The two modes of the Einstein-Podolsky-Rosen quadrature entangled state generated by parametric down-conversion interfere on a beam splitter of variable splitting ratio. Detection of a photon in one of the beam splitter output channels heralds preparation of a signal state in the other, which is characterized using homodyne tomography. By controlling the beam splitting ratio, the signal state can be chosen anywhere between the single-photon and squeezed state.
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Nonclassical states of light present an important tool in testing fundamental quantum physics and quantum information processing. Among the most basic quantum optical states are the squeezed-vacuum states that exhibit reduced quadrature noise at certain phases, and the photon number states (Fock states) with a well-defined energy. The former were among the first nonclassical states of light to be generated experimentally and are the basis for a variety of continuous-variable quantum information protocols . Such states feature positive Gaussian Wigner functions and their field quadrature noise is strongly phase dependent. Fock states, especially the single-photon state, are natural candidates for encoding quantum information in the discrete-variable representation (qubits) . Their Wigner functions show non-Gaussian characterisitics such as oscillations and negativities and are phase-independent [3, 4, 5].
These “discrete-variable” and “continuous-variable” pillars of quantum-optical technology developed separately for a long time, each associated with its own set of production and detection methods as well as applications. Recently, these pillars have been bridged by a variety of experiments extending the range of the Hilbert space accessible to quantum technology beyond the framework of either domain [6, 7, 8, 9, 10].
In this paper we report an experiment that demonstrates the connection between the discrete and continuous domains of quantum optics very explicitly. We start with a two-mode squeezed vacuum state produced through parametric down-conversion in a spectrally and spatially degenerate, but polarization-nondegenerate configuration. The two modes of this state are overlapped on a beam splitter of variable splitting ratio, formed by a half-wave plate (HWP) and a polarizing beam splitter (Fig. 1). One of the output channels of the beam splitter (trigger) is subjected to a measurement by a single-photon detector. Conditioned on a photon-detection event, and dependent on the reflectivity of the beam splitter, a particular quantum state of light in the other channel (signal) is prepared.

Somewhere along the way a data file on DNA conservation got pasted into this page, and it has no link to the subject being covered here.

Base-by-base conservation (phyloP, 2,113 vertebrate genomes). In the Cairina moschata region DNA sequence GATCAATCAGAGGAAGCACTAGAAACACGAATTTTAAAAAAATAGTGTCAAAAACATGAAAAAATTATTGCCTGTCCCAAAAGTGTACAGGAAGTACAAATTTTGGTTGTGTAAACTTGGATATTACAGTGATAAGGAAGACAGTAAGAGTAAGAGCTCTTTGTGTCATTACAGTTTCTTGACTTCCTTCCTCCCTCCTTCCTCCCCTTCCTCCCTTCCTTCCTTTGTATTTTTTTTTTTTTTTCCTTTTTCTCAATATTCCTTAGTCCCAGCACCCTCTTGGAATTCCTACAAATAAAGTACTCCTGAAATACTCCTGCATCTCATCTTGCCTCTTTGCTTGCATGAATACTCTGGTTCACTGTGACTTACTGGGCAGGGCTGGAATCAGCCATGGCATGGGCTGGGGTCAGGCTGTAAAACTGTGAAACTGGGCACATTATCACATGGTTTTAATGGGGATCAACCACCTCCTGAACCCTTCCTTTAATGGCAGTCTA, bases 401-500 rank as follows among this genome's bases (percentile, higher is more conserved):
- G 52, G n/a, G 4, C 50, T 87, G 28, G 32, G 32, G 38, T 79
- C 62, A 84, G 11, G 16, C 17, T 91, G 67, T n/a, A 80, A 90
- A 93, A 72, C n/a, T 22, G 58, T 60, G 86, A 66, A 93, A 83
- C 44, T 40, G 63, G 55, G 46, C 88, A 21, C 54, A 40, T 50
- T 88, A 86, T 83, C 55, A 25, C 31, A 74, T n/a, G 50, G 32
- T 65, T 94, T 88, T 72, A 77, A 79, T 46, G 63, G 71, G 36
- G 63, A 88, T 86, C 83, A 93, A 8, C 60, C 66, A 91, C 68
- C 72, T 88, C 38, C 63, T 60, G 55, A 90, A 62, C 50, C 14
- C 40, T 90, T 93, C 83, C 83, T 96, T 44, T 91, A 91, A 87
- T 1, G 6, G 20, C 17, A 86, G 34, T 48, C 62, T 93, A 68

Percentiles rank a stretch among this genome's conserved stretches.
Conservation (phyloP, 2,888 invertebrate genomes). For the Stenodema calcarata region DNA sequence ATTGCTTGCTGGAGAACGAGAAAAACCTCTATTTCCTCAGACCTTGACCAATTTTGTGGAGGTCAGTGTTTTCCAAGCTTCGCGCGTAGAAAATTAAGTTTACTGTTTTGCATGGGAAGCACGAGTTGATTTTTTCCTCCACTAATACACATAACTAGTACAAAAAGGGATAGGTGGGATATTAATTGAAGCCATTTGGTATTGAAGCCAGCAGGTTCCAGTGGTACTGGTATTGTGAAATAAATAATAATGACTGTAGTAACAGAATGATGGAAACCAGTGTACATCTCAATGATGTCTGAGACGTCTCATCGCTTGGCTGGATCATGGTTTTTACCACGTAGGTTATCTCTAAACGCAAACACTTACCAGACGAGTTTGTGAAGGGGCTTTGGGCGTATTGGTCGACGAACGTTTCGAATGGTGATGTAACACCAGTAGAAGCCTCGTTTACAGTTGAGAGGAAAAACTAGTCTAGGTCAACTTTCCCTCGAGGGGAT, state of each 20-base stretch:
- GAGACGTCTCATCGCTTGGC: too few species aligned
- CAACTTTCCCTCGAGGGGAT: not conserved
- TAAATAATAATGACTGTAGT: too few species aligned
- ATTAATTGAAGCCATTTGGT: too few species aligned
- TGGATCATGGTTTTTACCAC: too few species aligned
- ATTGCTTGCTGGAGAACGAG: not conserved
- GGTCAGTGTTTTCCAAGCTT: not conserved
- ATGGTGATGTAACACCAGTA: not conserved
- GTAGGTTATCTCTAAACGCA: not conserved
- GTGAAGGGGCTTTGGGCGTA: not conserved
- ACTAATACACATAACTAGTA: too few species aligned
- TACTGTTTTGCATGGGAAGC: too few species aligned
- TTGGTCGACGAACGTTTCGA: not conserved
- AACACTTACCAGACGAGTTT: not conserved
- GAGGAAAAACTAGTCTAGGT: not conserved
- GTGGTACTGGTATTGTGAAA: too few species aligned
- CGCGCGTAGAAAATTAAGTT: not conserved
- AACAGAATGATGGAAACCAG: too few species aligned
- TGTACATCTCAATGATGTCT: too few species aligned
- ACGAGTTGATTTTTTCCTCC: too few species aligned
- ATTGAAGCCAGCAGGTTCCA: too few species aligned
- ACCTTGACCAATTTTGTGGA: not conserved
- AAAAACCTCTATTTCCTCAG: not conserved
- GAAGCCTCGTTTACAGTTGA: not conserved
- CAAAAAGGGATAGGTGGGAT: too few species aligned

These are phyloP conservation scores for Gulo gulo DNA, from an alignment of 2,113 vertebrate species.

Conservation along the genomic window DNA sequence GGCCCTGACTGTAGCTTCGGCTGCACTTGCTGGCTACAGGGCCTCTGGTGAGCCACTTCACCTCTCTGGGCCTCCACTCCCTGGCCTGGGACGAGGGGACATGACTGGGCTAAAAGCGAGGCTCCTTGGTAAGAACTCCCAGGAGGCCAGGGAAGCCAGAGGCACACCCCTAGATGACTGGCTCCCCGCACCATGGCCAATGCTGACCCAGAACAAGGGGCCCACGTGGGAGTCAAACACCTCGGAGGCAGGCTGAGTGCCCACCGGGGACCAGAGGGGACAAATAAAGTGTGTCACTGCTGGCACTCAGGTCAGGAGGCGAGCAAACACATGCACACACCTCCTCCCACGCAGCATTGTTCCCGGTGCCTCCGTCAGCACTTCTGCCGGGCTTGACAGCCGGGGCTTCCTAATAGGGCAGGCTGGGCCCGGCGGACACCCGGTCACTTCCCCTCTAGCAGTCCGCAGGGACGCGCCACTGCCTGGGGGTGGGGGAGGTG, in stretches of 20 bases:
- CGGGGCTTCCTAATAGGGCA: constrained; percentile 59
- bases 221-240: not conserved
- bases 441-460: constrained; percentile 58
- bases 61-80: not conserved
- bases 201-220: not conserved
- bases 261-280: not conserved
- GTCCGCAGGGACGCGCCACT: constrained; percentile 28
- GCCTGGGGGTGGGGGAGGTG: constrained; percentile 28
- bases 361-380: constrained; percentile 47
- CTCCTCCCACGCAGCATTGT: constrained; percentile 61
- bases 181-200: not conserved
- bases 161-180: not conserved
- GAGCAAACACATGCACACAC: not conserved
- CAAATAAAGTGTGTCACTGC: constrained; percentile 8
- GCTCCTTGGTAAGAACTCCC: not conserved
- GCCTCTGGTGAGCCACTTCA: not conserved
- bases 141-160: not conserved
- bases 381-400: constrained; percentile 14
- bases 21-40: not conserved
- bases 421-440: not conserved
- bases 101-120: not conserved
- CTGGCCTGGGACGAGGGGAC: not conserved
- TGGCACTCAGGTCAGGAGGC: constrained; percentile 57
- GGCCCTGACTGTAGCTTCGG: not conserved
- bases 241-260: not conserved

We write the two-mode state produced by down-conversion in the photon number basis as
where the signal and idler modes are represented by s and i, respectively, and γ is the down-conversion amplitude, which is assumed small. If the beam splitter reflectivity R equals 0 or 1, the two-mode squeezed state remains unaltered. With a small γ (as is the case in our experiment), a “click” of the single-photon detector heralds the preparation of the single photon in the signal channel with a high probability. On the other hand, a beam splitter with a reflectivity of 1/2 converts the two-mode squeezed vacuum into a tensor product of two single-mode squeezed-vacuum states . To elaborate in the photon number basis, the first order term in Eq. (1) undergoes a Hong-Ou-Mandel type transformation , so the beam splitter output state can be approximated as
Independent of the measurement result in the trigger channel, the signal state is then squeezed vacuum. In this way, by simply rotating the waveplate that determines the beam splitter reflectivity, we can choose the output to be the squeezed-vacuum or single-photon state, or anything in between.
The operation of the setup is explained in detail in Ref. ; a brief description relevant to this article follows. A mode-locked Ti:Sapphire laser (Coherent MIRA 900) emits transform-limited pulses of width around 1.7 ps and a repetition rate of about 76 MHz. The laser output, centered at a wavelength ~790 nm, is frequency doubled and focussed into a periodically-poled potassium titanyl phosphate (PPKTP) crystal, which is phase-matched for type II collinear down conversion. The two collinear output channels are mixed on the variable beam splitter (Fig. 1, inset), producing the trigger and signal modes. The trigger mode is subjected to spectral selection using a 0.3-nm bandwidth interference filter and spatial filtering with a single-mode optical fiber followed by measurement with a single photon counting module (Perkin-Elmer SPCM-AQR-14-FC).
The state in the signal mode, heralded by the detection event in the trigger channel, is characterized using optical homodyne tomography . The local oscillator for homodyne detection is obtained from the master laser output. The spatio-temporal mode of the local oscillator pulses were matched to the signal state as described by Aichele et al. . The difference photocurrent signal from the homodyne detector is amplified and digitized by an acquisition card (Agilent Acqiris DP211) that is triggered by the output of the SPCM. For each position of the HWP, a set containing 106 quadrature samples of the signal state plus 8 × 106 samples from 8 neighbouring pulses, is acquired. The signal channel is then blocked and a set containing 9 × 106 uniform vacuum state samples is acquired in order to calibrate the quadrature scale, assuming convention ΔQ 2 = 1/2 for the vacuum state.